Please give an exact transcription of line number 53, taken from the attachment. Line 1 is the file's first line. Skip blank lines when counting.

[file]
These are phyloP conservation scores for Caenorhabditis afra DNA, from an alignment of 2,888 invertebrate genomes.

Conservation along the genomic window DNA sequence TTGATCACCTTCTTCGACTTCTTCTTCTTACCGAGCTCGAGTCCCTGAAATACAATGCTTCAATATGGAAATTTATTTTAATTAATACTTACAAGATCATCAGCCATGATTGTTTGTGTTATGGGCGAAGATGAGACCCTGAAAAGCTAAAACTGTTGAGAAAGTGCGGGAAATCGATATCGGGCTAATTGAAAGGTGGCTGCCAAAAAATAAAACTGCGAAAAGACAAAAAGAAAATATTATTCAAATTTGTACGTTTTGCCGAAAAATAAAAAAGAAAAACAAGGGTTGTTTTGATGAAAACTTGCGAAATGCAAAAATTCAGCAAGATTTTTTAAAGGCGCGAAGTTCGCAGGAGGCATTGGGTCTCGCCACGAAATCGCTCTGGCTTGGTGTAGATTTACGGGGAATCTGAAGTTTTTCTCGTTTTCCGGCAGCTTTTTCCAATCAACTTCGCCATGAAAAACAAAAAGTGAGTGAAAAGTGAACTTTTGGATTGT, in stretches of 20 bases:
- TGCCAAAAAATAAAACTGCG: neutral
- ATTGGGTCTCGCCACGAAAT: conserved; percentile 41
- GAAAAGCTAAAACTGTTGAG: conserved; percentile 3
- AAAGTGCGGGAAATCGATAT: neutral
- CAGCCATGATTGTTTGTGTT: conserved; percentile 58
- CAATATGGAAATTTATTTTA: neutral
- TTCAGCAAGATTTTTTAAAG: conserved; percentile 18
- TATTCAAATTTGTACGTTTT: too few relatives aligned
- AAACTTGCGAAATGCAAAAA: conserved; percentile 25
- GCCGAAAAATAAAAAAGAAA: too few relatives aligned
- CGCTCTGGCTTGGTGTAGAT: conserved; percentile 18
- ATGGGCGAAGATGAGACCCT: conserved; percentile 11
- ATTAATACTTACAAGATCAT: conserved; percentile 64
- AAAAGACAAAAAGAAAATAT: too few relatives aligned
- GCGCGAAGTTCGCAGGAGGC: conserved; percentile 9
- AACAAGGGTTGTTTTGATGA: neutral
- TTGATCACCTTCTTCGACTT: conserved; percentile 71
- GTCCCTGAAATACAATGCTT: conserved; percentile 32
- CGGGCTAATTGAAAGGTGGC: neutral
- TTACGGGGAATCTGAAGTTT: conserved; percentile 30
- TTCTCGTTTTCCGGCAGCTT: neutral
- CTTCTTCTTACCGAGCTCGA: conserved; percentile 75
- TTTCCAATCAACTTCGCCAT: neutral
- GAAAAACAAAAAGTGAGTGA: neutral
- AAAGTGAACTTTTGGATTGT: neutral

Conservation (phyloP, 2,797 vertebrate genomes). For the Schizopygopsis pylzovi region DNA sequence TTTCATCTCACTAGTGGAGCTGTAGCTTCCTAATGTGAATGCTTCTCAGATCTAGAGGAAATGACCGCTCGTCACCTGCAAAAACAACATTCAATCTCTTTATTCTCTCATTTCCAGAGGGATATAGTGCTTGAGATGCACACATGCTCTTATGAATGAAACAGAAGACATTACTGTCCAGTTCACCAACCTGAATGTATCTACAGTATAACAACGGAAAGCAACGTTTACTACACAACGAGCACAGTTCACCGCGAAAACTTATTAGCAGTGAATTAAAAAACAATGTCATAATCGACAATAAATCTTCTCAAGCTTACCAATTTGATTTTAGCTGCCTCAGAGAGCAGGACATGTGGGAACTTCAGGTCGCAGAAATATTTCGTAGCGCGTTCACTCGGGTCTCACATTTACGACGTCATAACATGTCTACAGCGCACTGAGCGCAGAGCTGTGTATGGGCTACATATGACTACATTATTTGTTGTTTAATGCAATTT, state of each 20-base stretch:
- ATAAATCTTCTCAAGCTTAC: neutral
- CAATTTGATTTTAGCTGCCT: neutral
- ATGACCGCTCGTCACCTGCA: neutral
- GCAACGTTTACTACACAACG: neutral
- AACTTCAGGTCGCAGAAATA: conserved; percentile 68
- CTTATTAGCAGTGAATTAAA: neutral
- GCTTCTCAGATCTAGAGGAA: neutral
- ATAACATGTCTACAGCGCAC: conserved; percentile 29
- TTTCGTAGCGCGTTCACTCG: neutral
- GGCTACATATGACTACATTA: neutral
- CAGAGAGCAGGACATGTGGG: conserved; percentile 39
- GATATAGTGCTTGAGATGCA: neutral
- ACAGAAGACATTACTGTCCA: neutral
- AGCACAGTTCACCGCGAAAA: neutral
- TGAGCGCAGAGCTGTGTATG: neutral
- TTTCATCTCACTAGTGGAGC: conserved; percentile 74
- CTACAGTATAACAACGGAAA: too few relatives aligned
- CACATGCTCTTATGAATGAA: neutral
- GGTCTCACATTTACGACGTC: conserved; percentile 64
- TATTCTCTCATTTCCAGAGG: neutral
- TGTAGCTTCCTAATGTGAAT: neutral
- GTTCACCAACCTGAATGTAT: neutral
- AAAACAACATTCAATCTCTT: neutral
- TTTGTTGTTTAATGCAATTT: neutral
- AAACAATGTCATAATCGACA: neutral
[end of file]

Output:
- AAACAATGTCATAATCGACA: neutral